Jesus was not ‘worldly correct’. Jesus had only one aim: to be ‘heavenly correct’. He talked and lived the only life that really matters: the eternal heavenly life. When Jesus therefore told the man “Let the dead bury their dead”, He was stating a spiritual reality of the life that He came to live.

We expend an inordinately large amount of energy and time trying to please and to fit in with the world. But that is not love. Smiling is good, but we cannot smile and expect to save the world. The same goes for intellectual arguments and counter-arguments. If we truly love the world, the only thing of worth that we can give them is to solidly preach to them the gospel of Jesus Christ. That is why Jesus tells this man, “Go thou and preach the kingdom of God”.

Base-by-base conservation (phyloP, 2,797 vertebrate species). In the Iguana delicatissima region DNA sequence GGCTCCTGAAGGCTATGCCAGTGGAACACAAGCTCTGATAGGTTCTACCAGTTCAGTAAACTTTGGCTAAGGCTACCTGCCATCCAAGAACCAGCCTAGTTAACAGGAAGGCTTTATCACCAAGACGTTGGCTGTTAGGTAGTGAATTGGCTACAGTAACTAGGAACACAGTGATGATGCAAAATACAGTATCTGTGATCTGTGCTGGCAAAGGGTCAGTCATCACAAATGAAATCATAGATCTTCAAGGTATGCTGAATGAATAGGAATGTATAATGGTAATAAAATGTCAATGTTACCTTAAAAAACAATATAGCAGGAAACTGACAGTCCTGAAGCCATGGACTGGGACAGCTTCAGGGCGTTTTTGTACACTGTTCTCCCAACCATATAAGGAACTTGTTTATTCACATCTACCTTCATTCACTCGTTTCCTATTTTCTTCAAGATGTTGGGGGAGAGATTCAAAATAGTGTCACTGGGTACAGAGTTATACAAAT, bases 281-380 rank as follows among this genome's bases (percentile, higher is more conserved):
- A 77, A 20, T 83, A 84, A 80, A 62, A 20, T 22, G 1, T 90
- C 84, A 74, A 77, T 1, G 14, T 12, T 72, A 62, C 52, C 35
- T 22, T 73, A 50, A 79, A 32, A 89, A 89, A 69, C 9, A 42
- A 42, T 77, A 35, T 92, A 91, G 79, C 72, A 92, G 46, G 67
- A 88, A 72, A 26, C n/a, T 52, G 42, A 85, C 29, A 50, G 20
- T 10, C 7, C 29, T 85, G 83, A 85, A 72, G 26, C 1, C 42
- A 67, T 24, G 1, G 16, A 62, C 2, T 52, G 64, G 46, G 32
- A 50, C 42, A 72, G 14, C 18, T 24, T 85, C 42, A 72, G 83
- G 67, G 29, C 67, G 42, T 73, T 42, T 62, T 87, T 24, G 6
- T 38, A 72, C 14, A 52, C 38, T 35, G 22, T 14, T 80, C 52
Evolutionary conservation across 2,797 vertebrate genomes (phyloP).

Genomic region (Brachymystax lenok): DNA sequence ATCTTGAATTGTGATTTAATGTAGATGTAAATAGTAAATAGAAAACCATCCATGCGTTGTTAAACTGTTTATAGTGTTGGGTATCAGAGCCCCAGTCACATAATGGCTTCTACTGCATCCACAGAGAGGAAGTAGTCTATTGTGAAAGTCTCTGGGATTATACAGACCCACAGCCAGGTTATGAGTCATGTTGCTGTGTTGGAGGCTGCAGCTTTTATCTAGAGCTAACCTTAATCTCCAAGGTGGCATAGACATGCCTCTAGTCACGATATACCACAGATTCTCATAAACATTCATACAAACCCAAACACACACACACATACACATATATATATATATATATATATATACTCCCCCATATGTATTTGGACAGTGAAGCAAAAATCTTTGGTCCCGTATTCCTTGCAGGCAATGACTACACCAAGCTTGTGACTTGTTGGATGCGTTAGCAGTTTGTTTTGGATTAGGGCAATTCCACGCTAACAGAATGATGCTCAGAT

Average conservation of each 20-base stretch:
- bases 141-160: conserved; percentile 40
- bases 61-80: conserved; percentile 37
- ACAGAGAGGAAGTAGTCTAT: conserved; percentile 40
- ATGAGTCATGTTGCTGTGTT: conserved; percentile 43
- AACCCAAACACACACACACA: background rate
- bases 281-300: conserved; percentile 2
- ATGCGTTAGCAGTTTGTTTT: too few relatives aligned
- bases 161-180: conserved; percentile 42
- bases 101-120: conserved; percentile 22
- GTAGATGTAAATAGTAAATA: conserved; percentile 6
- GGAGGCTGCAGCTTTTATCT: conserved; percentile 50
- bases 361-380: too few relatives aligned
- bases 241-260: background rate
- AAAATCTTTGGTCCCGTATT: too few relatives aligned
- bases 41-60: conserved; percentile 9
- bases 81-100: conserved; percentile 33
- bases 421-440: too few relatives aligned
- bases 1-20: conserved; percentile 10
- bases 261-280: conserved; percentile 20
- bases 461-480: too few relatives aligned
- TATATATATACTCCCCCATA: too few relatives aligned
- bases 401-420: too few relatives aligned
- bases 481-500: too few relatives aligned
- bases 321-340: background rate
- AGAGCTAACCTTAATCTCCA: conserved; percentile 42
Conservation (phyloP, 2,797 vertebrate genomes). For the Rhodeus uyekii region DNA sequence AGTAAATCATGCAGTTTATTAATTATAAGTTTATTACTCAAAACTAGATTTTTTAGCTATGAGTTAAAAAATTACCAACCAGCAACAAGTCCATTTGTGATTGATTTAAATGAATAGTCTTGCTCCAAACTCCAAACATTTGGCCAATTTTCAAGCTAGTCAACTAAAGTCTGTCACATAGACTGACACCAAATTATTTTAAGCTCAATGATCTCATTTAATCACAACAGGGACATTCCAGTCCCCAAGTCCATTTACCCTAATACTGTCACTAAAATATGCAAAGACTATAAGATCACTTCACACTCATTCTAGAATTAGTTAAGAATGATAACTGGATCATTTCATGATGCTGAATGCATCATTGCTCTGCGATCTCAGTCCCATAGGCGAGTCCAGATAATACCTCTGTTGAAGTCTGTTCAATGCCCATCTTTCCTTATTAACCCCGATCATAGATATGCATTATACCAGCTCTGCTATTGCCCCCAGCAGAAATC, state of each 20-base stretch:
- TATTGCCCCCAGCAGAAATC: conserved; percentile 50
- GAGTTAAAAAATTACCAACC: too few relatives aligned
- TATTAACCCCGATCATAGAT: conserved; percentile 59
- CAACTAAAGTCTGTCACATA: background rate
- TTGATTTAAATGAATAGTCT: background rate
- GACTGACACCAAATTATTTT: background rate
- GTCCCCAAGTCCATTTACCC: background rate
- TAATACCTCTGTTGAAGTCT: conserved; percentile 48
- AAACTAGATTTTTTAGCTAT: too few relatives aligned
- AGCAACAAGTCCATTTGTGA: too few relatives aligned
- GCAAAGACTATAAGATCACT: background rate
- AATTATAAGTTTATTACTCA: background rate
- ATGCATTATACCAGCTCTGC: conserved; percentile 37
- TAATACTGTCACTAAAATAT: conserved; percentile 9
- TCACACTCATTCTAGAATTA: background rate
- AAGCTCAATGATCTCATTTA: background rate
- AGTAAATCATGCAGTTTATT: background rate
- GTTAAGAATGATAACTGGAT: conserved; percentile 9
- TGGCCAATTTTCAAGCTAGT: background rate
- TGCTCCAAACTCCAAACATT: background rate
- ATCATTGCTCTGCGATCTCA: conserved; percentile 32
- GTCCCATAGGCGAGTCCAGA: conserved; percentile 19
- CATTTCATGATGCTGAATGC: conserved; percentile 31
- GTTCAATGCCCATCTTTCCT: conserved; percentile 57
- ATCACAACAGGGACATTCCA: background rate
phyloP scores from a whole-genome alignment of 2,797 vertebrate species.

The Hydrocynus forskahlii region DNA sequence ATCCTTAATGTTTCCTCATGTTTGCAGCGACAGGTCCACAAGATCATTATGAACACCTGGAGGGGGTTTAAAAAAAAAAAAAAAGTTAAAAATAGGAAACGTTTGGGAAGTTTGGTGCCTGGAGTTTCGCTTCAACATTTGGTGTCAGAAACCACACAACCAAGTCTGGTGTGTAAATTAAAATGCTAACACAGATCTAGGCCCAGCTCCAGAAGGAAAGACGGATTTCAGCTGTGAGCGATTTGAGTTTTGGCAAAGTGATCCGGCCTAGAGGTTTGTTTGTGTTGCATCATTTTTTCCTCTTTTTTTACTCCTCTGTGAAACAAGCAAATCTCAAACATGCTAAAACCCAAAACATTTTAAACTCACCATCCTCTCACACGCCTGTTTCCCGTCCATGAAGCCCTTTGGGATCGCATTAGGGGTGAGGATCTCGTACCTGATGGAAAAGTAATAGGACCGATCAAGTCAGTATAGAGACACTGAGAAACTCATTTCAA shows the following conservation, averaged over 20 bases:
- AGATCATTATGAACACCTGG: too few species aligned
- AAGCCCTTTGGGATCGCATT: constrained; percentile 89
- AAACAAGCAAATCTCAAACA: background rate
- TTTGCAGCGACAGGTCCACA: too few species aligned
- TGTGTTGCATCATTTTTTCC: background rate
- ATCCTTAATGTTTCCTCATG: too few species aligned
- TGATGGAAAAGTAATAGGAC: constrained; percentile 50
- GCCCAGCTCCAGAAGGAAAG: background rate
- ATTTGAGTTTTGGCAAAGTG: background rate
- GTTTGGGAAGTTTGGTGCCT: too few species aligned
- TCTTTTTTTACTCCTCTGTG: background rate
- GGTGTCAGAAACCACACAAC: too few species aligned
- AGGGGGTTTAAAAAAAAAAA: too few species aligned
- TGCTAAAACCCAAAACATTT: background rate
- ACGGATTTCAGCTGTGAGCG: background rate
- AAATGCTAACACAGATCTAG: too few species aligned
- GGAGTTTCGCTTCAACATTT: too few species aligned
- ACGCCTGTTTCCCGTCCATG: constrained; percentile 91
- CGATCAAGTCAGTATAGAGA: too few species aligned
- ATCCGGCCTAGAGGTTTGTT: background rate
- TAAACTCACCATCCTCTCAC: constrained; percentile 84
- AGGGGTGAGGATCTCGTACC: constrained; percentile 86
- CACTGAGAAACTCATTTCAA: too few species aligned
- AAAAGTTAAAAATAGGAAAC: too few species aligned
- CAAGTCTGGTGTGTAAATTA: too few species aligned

Only the gospel of salvation through Jesus Christ can bring true life to people.

Let us have one last glance at this scripture.

If there are “the dead” in this world, then there are also the living. This refers to the church. In this context, I believe  also that Jesus was telling this man to appreciate the church, more than his worldly flesh and blood kith and kin. He was laying upon him the importance of the church vis-à-vis his flesh and blood relations.

This aspect is a challenge to many people in church. Many do not know where to draw the line between their worldly relations and the church.